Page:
Although marijuana has some medicinal properties, it's not like other drugs doctors prescribe.
andbull; There are no evidence-based standards for how much of what strain will have what effect for an individual patient.
andbull; Solid scientific research is lacking on many aspects of marijuana's health effects, including how it interacts with other drugs.
andbull; Some people fake or exaggerate symptoms to get pot for recreational purposes.
andbull; Marijuana is not sold in pharmacies but in dispensaries.
andbull; Marijuana remains illegal under federal law.
So it's hardly surprising that many physicians want no part of it, and rightly so. They want to give their patients treatments backed by solid research and experience, and they don't want to be deluged by patients with questionable ailments who really just want to get high. (One exception is in oncology, where patients are suffering serious side effects of treatment that marijuana has been shown to alleviate.)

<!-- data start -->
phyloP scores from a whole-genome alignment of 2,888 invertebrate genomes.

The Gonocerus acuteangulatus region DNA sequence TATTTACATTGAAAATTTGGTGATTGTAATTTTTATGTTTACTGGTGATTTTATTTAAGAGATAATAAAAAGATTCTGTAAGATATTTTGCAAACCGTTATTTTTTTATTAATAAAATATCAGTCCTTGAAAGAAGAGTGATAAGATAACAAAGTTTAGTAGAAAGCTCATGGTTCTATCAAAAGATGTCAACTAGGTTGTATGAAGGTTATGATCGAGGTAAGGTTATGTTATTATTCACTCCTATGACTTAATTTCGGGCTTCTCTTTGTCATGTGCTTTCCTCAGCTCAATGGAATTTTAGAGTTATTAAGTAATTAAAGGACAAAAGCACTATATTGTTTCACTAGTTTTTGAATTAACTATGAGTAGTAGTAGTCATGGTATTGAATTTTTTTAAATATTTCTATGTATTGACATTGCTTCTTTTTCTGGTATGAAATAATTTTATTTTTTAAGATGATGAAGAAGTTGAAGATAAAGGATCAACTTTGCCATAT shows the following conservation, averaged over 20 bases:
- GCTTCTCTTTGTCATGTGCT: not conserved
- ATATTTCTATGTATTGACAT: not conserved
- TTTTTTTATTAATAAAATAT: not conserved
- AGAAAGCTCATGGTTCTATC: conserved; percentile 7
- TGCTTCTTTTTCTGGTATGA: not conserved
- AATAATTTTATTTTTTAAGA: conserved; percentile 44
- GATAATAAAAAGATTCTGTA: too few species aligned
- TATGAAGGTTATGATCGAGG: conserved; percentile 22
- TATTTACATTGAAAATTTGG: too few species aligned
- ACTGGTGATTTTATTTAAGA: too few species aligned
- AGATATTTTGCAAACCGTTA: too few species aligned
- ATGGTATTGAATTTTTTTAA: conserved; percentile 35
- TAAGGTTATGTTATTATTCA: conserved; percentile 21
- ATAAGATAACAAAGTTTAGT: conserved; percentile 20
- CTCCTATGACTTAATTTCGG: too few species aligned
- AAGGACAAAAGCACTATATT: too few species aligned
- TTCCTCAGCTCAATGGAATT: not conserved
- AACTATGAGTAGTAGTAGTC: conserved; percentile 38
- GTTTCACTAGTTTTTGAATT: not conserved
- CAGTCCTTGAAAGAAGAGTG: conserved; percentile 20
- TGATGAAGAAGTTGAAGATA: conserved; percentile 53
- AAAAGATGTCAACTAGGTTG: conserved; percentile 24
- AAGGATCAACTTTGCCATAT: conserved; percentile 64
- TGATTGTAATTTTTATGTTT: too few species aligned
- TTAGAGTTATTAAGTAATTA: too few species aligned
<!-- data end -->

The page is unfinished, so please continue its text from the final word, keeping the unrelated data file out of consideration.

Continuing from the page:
The result is, many local physicians don't want to prescribe marijuana and don't want to talk about it. High-volume marijuana approvers from other parts of the state fill the gap.
Despite laws legalizing medical marijuana in more than 20 states, plus newly legalized recreational marijuana in Colorado and Washington, serious scientific research on its effects has lagged. Dr. Herbert Kleber, a Columbia University psychiatrist and drug abuse researcher, told National Public Radio that's because it's hard to get federal approval for studies and hard to get legal supplies.
With the accelerating movement to legalize pot, including Oregon's November initiative vote, it's long past time for regulators to facilitate serious research to address the many unknowns.
- Wescom News Service (The Bulletin)